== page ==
How Was People’s Income Affected by the Early Phase of the COVID-19 Pandemic in Iran?

AUTHORS

Fatemeh Khademian ORCID 1 , Zahra Khademian 2 , Zahra Koohjani 3 , Sajad Delavari ORCID 4 , *

1 Student Research Committee, Department of Health Information Management, School of Management and Medical Information Sciences, Shiraz University of Medical Sciences, Shiraz, Iran

2 Department of Nursing, Community Bbased Psychiatric Care Research Center, School of Nursing and Midwifery, Shiraz University of Medical Sciences, Shiraz, Iran

3 Mashhad University of Medical Sciences, Mashhad, Iran

4 Health Human Resources Research Center, School of Management and Medical Information Sciences, Shiraz University of Medical Sciences, Shiraz, Iran

How to Cite: Khademian F, Khademian Z, Koohjani Z, Delavari S. How Was People’s Income Affected by the Early Phase of the COVID-19 Pandemic in Iran?, Shiraz E-Med J. Online ahead of Print ; In Press(In Press):e110927. doi: 10.5812/semj.110927.

ARTICLE INFORMATION

Shiraz E-Medical Journal: In Press (In Press); e110927
Published Online: December 21, 2020
Article Type: Brief Report
Received: November 4, 2020
Revised: November 16, 2020
Accepted: November 27, 2020
Corrected Proof scheduled for 22 (3)
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Abstract

Today, a new disease, called coronavirus disease 2019 (COVID-19), has affected the entire world, especially in the economic aspect. This disease has severely disrupted the global economy. Therefore, in this study, we aimed to investigate how people’s income was affected by the early phase of the COVID-19 pandemic in Iran. We used an online questionnaire in the Persian language, which was available from April 18 to April 28, 2020. The survey asked the participants about their job and income during the COVID-19 pandemic as compared to the pre-COVID period. Fifty-seven percepts of participants were unemployed or experienced a drop in their income during the COVID-19 outbreak. Therefore, the global economy should be supportive of people during epidemics.

1. Background

Today, the entire world has been affected by a new disease, called coronavirus disease 2019 (COVID-19). The new coronavirus, which was first identified in Wuhan, Hubei Province, China, in December 2019, has spread across 216 countries so far. Until today (May 30, 2020), almost 5,704,736 cases of infection have been recognized worldwide, and more than 357,736 people have died. Due to this pandemic, nearly all countries mandated quarantine and traffic restrictions. As a result of these restrictions, financial activities have been significantly limited, and businesses of all sizes have been negatively affected. Many industries, such as tourism, manufacturing, export, oil, and transportation, have faced severe problems during the COVID-19 crisis. Many businesses have gone bankrupt, unemployment rates have increased substantially, and many families have lost their income. Therefore, besides increased medical expenses, economic problems have emerged in families.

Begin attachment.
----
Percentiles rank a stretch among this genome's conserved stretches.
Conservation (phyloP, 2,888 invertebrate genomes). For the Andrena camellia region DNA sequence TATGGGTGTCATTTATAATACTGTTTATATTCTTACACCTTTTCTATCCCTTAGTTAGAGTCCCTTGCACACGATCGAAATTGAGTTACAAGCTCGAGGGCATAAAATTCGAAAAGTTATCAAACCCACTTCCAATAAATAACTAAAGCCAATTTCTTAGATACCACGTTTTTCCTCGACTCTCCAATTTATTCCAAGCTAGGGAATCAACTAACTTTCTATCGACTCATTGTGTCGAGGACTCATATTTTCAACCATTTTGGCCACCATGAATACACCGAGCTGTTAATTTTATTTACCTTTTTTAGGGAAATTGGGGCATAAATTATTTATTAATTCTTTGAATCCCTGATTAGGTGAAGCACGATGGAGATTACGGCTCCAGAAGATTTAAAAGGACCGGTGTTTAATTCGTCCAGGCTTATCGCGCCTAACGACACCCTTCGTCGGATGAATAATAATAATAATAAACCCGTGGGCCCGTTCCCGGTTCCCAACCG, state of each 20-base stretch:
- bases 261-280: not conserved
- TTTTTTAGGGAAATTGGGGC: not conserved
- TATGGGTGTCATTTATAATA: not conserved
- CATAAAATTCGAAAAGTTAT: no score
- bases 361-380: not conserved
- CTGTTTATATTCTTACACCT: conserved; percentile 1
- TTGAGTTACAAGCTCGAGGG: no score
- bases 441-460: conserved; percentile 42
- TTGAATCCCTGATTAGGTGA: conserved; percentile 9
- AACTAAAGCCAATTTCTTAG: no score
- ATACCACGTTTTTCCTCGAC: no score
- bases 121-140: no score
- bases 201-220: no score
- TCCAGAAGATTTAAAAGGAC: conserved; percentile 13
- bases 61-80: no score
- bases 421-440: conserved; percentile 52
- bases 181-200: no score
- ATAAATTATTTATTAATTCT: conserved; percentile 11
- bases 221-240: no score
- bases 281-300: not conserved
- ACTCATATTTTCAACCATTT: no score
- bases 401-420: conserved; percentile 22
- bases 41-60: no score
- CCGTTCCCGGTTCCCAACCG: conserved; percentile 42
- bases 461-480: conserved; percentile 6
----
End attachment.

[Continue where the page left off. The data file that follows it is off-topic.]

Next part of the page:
The COVID-19 pandemic has severely disrupted the global economic activities, and according to a previous study, the number of people living in poverty could increase by 420 to 580 million as compared to the latest reports for 2018 (1). Also, a survey of the impact of COVID-19 on manufacturing businesses in the United Kingdom showed that more than 80% of respondents predicted a decrease in turnover over the next six months, and 98% were concerned about the negative impacts of the new coronavirus on their business activities (2). Moreover, evidence shows that COVID-19-related restrictions have significantly reduced the production of goods by factories in China (3).

2. Objectives

In this study, we aimed to investigate how people’s income was affected by the COVID-19 pandemic in Iran.

3. Methods

We designed an online survey to study how people’s income has been affected by COVID-19 in Iran. We used an online questionnaire in Persian language, which was available from April 18 to April 28, 2020. The survey asked the participants about their job and income during the COVID-19 pandemic as compared to the pre-COVID-19 period. Due to quarantine restrictions in Iran, we disseminated the questionnaires through popular social networks in Iran (e.g., WhatsApp and Instagram) among Iranians, who were selected via snowball sampling. Finally, a total of 1,498 participants were included in the survey, and all people who had accessed the questionnaire were included in the study.